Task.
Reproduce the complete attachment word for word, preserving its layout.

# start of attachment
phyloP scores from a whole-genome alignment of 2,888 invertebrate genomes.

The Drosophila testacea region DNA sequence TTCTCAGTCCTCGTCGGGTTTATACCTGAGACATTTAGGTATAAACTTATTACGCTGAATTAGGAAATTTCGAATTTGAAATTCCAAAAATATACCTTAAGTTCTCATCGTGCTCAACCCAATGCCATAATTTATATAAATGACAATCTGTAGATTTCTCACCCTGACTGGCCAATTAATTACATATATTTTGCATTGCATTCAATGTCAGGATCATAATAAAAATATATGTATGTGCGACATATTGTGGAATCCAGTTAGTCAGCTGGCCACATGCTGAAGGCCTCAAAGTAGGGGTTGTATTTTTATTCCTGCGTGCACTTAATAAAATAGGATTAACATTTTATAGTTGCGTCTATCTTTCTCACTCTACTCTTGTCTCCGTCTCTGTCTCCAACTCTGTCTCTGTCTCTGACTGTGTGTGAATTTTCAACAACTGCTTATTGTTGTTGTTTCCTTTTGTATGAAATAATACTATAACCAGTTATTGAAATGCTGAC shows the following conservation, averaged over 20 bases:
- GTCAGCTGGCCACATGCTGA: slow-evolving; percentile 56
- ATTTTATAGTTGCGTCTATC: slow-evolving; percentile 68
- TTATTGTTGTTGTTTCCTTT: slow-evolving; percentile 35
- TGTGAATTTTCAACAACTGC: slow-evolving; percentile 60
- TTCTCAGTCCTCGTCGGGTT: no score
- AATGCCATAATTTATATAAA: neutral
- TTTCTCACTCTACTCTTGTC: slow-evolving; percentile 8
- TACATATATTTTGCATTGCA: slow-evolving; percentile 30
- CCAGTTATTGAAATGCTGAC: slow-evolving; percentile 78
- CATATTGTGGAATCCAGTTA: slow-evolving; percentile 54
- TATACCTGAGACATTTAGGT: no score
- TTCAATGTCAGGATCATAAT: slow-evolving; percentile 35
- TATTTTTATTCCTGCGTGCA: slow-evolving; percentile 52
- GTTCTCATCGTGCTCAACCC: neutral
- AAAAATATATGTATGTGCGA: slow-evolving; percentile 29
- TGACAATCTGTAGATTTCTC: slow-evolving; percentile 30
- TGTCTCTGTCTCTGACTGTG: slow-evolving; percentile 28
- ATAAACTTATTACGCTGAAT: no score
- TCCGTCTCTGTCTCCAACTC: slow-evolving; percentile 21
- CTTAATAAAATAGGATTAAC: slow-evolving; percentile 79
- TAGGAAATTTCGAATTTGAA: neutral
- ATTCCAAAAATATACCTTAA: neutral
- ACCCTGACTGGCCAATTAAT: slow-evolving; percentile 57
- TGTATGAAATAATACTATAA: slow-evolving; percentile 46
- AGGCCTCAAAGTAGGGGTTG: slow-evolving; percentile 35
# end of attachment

phyloP scores from a whole-genome alignment of 2,888 invertebrate genomes.

The Drosophila testacea region DNA sequence TTCTCAGTCCTCGTCGGGTTTATACCTGAGACATTTAGGTATAAACTTATTACGCTGAATTAGGAAATTTCGAATTTGAAATTCCAAAAATATACCTTAAGTTCTCATCGTGCTCAACCCAATGCCATAATTTATATAAATGACAATCTGTAGATTTCTCACCCTGACTGGCCAATTAATTACATATATTTTGCATTGCATTCAATGTCAGGATCATAATAAAAATATATGTATGTGCGACATATTGTGGAATCCAGTTAGTCAGCTGGCCACATGCTGAAGGCCTCAAAGTAGGGGTTGTATTTTTATTCCTGCGTGCACTTAATAAAATAGGATTAACATTTTATAGTTGCGTCTATCTTTCTCACTCTACTCTTGTCTCCGTCTCTGTCTCCAACTCTGTCTCTGTCTCTGACTGTGTGTGAATTTTCAACAACTGCTTATTGTTGTTGTTTCCTTTTGTATGAAATAATACTATAACCAGTTATTGAAATGCTGAC shows the following conservation, averaged over 20 bases:
- GTCAGCTGGCCACATGCTGA: slow-evolving; percentile 56
- ATTTTATAGTTGCGTCTATC: slow-evolving; percentile 68
- TTATTGTTGTTGTTTCCTTT: slow-evolving; percentile 35
- TGTGAATTTTCAACAACTGC: slow-evolving; percentile 60
- TTCTCAGTCCTCGTCGGGTT: no score
- AATGCCATAATTTATATAAA: neutral
- TTTCTCACTCTACTCTTGTC: slow-evolving; percentile 8
- TACATATATTTTGCATTGCA: slow-evolving; percentile 30
- CCAGTTATTGAAATGCTGAC: slow-evolving; percentile 78
- CATATTGTGGAATCCAGTTA: slow-evolving; percentile 54
- TATACCTGAGACATTTAGGT: no score
- TTCAATGTCAGGATCATAAT: slow-evolving; percentile 35
- TATTTTTATTCCTGCGTGCA: slow-evolving; percentile 52
- GTTCTCATCGTGCTCAACCC: neutral
- AAAAATATATGTATGTGCGA: slow-evolving; percentile 29
- TGACAATCTGTAGATTTCTC: slow-evolving; percentile 30
- TGTCTCTGTCTCTGACTGTG: slow-evolving; percentile 28
- ATAAACTTATTACGCTGAAT: no score
- TCCGTCTCTGTCTCCAACTC: slow-evolving; percentile 21
- CTTAATAAAATAGGATTAAC: slow-evolving; percentile 79
- TAGGAAATTTCGAATTTGAA: neutral
- ATTCCAAAAATATACCTTAA: neutral
- ACCCTGACTGGCCAATTAAT: slow-evolving; percentile 57
- TGTATGAAATAATACTATAA: slow-evolving; percentile 46
- AGGCCTCAAAGTAGGGGTTG: slow-evolving; percentile 35